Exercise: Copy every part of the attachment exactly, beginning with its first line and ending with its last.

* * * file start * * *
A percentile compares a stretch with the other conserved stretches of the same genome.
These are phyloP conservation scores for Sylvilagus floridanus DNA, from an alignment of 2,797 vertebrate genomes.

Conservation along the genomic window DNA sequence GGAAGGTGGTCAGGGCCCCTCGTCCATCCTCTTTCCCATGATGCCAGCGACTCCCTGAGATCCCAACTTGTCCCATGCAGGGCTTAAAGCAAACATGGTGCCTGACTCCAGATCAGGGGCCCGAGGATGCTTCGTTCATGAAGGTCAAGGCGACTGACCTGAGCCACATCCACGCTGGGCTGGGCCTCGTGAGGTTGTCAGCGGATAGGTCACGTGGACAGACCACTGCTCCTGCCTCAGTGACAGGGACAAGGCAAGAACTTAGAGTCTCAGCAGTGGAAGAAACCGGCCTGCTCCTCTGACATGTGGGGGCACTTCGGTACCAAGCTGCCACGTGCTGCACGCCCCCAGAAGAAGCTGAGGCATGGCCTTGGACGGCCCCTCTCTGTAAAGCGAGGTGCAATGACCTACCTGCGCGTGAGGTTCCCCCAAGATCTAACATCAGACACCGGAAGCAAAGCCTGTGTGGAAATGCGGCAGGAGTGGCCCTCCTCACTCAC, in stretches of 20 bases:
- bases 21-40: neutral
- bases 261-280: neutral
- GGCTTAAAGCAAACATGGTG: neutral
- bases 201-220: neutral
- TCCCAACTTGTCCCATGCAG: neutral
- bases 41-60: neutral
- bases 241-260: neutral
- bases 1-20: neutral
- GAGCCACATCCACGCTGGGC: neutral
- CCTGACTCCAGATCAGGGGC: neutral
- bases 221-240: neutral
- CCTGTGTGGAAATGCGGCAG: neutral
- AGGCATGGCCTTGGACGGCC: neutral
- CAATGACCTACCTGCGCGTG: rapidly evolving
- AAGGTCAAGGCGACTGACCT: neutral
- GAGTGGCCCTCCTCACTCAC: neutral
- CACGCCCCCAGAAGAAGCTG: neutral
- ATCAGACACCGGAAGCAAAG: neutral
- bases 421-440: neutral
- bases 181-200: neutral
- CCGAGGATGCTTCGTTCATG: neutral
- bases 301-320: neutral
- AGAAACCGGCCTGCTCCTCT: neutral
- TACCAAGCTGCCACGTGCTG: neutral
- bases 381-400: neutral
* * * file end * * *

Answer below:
A percentile compares a stretch with the other conserved stretches of the same genome.
These are phyloP conservation scores for Sylvilagus floridanus DNA, from an alignment of 2,797 vertebrate genomes.

Conservation along the genomic window DNA sequence GGAAGGTGGTCAGGGCCCCTCGTCCATCCTCTTTCCCATGATGCCAGCGACTCCCTGAGATCCCAACTTGTCCCATGCAGGGCTTAAAGCAAACATGGTGCCTGACTCCAGATCAGGGGCCCGAGGATGCTTCGTTCATGAAGGTCAAGGCGACTGACCTGAGCCACATCCACGCTGGGCTGGGCCTCGTGAGGTTGTCAGCGGATAGGTCACGTGGACAGACCACTGCTCCTGCCTCAGTGACAGGGACAAGGCAAGAACTTAGAGTCTCAGCAGTGGAAGAAACCGGCCTGCTCCTCTGACATGTGGGGGCACTTCGGTACCAAGCTGCCACGTGCTGCACGCCCCCAGAAGAAGCTGAGGCATGGCCTTGGACGGCCCCTCTCTGTAAAGCGAGGTGCAATGACCTACCTGCGCGTGAGGTTCCCCCAAGATCTAACATCAGACACCGGAAGCAAAGCCTGTGTGGAAATGCGGCAGGAGTGGCCCTCCTCACTCAC, in stretches of 20 bases:
- bases 21-40: neutral
- bases 261-280: neutral
- GGCTTAAAGCAAACATGGTG: neutral
- bases 201-220: neutral
- TCCCAACTTGTCCCATGCAG: neutral
- bases 41-60: neutral
- bases 241-260: neutral
- bases 1-20: neutral
- GAGCCACATCCACGCTGGGC: neutral
- CCTGACTCCAGATCAGGGGC: neutral
- bases 221-240: neutral
- CCTGTGTGGAAATGCGGCAG: neutral
- AGGCATGGCCTTGGACGGCC: neutral
- CAATGACCTACCTGCGCGTG: rapidly evolving
- AAGGTCAAGGCGACTGACCT: neutral
- GAGTGGCCCTCCTCACTCAC: neutral
- CACGCCCCCAGAAGAAGCTG: neutral
- ATCAGACACCGGAAGCAAAG: neutral
- bases 421-440: neutral
- bases 181-200: neutral
- CCGAGGATGCTTCGTTCATG: neutral
- bases 301-320: neutral
- AGAAACCGGCCTGCTCCTCT: neutral
- TACCAAGCTGCCACGTGCTG: neutral
- bases 381-400: neutral